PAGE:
US invests $5M in mitigating antimicrobial resistance across food chain

Nine projects received funding
calendar icon 6 June 2022
clock icon 2 minute read

The US Department of Agriculture (USDA) National Institute of Food and Agriculture (NIFA) announced an investment of more than $5 million to mitigate antimicrobial resistance across the food chain.

“Pathogen resistance to antimicrobials is a complex problem, encompassing human medicine, poultry and livestock health, and even plant crop production,” said acting NIFA director Dionne Toombs. “The projects supported through this investment will work to ensure a safe, nutritious and abundant food supply while conserving antimicrobial effectiveness.”

This investment is part of NIFA’s Agriculture and Food Research Initiative’s Mitigating Antimicrobial Resistance across the Food Chain grant program, which supports integrated research, education and Extension projects. Research approaches include risk assessment, antibiotic management and stewardship, advancing understanding of emerging resistant pathogens and their mechanisms for resistance, and disease control using antimicrobial alternatives. NIFA’s work contributes to the overall federal strategy to combat antimicrobial resistance as described in the Combating Antibiotic Resistant Bacteria National Action Plan 2020-2025.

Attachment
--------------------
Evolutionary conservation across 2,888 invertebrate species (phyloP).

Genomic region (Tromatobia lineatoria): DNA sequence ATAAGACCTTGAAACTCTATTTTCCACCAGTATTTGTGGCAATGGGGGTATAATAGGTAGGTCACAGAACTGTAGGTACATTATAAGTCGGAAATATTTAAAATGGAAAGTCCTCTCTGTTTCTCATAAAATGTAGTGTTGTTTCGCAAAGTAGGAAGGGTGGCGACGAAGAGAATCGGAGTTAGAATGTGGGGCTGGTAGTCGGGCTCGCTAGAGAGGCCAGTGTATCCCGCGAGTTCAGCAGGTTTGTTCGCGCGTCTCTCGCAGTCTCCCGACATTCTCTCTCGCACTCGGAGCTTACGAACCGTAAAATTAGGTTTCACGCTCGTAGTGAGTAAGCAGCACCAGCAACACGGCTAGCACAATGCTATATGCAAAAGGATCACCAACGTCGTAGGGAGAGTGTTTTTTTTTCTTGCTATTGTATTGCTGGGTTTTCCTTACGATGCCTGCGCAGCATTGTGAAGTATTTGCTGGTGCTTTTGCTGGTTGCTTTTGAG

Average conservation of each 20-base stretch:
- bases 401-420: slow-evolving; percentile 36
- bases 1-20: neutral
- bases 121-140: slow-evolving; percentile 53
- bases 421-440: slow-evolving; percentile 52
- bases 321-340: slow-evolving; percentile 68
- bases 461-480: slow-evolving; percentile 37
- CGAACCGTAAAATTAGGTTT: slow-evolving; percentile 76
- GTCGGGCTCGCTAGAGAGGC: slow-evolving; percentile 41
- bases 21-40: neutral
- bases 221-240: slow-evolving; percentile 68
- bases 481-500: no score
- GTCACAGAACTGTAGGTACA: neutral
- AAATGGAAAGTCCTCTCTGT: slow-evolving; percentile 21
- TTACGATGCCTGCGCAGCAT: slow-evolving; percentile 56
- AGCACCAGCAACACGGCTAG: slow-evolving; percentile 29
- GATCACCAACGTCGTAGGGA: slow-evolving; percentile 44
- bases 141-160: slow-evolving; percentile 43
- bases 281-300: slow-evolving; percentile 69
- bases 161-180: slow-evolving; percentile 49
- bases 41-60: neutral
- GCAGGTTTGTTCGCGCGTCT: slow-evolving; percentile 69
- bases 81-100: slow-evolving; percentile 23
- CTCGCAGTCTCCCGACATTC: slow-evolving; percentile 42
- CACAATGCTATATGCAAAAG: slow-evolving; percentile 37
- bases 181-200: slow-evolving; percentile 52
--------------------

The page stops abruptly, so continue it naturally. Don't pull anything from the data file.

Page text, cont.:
Nine projects are being funded, totalling $5,117,165. Examples of the funded projects include:

Florida is the largest citrus producer in the US, but the citrus industry relies on the application of medically important antibiotics to control citrus greening disease, which has reduced Florida citrus production by 70%. Scientists at the University of Florida will study the effects on naturally occurring bacteria when citrus greening disease-infected trees are sprayed with antibiotics to characterize development of antimicrobial resistance. ($299,999)

Scientists at Iowa State University of Science and Technology will model the movement of bacteria through different environments, such as surface and subsurface water, as a route for bacterial movement from animal and human waste to plant crops. ($1,000,000)

Scientists in Veterinary Preventive Medicine at Ohio State University will study the movement of auctioned male calves through the market to better understand the use of antimicrobial drugs to prevent and treat disease. ($999,938)

This research will help strengthen USDA’s overall efforts to protect public health through agricultural research that addresses antimicrobial resistance (AMR).

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